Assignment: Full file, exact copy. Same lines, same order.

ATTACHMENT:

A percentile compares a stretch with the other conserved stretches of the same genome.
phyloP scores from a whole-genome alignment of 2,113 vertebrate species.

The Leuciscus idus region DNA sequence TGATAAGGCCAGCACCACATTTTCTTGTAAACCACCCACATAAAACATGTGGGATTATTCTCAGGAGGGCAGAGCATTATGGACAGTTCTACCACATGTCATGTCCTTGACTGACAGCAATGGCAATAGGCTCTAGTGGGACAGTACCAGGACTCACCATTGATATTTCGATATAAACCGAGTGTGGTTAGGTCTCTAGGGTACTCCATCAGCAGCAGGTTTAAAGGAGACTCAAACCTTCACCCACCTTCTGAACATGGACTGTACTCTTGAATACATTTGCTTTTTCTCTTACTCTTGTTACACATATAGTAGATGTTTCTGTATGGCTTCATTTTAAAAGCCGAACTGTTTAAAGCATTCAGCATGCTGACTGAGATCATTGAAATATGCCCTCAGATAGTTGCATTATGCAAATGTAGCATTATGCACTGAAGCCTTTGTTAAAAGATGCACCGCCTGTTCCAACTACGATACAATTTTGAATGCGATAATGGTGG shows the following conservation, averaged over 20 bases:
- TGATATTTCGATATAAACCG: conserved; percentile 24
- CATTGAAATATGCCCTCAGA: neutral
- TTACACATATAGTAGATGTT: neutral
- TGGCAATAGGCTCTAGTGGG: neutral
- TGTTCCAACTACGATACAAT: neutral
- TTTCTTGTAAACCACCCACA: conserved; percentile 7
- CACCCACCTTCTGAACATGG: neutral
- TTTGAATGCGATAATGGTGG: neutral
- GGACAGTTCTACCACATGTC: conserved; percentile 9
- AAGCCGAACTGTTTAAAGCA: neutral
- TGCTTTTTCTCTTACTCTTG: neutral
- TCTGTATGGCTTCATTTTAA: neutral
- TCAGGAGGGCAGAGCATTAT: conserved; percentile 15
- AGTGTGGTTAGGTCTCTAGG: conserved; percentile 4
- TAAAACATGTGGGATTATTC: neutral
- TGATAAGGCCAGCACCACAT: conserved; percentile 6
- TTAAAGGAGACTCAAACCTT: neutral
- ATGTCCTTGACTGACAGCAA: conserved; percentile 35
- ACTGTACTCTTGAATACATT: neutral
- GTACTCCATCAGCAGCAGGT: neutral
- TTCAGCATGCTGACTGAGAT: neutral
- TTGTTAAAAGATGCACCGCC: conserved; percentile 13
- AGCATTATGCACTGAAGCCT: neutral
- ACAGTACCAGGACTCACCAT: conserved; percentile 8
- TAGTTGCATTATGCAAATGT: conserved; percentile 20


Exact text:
A percentile compares a stretch with the other conserved stretches of the same genome.
phyloP scores from a whole-genome alignment of 2,113 vertebrate species.

The Leuciscus idus region DNA sequence TGATAAGGCCAGCACCACATTTTCTTGTAAACCACCCACATAAAACATGTGGGATTATTCTCAGGAGGGCAGAGCATTATGGACAGTTCTACCACATGTCATGTCCTTGACTGACAGCAATGGCAATAGGCTCTAGTGGGACAGTACCAGGACTCACCATTGATATTTCGATATAAACCGAGTGTGGTTAGGTCTCTAGGGTACTCCATCAGCAGCAGGTTTAAAGGAGACTCAAACCTTCACCCACCTTCTGAACATGGACTGTACTCTTGAATACATTTGCTTTTTCTCTTACTCTTGTTACACATATAGTAGATGTTTCTGTATGGCTTCATTTTAAAAGCCGAACTGTTTAAAGCATTCAGCATGCTGACTGAGATCATTGAAATATGCCCTCAGATAGTTGCATTATGCAAATGTAGCATTATGCACTGAAGCCTTTGTTAAAAGATGCACCGCCTGTTCCAACTACGATACAATTTTGAATGCGATAATGGTGG shows the following conservation, averaged over 20 bases:
- TGATATTTCGATATAAACCG: conserved; percentile 24
- CATTGAAATATGCCCTCAGA: neutral
- TTACACATATAGTAGATGTT: neutral
- TGGCAATAGGCTCTAGTGGG: neutral
- TGTTCCAACTACGATACAAT: neutral
- TTTCTTGTAAACCACCCACA: conserved; percentile 7
- CACCCACCTTCTGAACATGG: neutral
- TTTGAATGCGATAATGGTGG: neutral
- GGACAGTTCTACCACATGTC: conserved; percentile 9
- AAGCCGAACTGTTTAAAGCA: neutral
- TGCTTTTTCTCTTACTCTTG: neutral
- TCTGTATGGCTTCATTTTAA: neutral
- TCAGGAGGGCAGAGCATTAT: conserved; percentile 15
- AGTGTGGTTAGGTCTCTAGG: conserved; percentile 4
- TAAAACATGTGGGATTATTC: neutral
- TGATAAGGCCAGCACCACAT: conserved; percentile 6
- TTAAAGGAGACTCAAACCTT: neutral
- ATGTCCTTGACTGACAGCAA: conserved; percentile 35
- ACTGTACTCTTGAATACATT: neutral
- GTACTCCATCAGCAGCAGGT: neutral
- TTCAGCATGCTGACTGAGAT: neutral
- TTGTTAAAAGATGCACCGCC: conserved; percentile 13
- AGCATTATGCACTGAAGCCT: neutral
- ACAGTACCAGGACTCACCAT: conserved; percentile 8
- TAGTTGCATTATGCAAATGT: conserved; percentile 20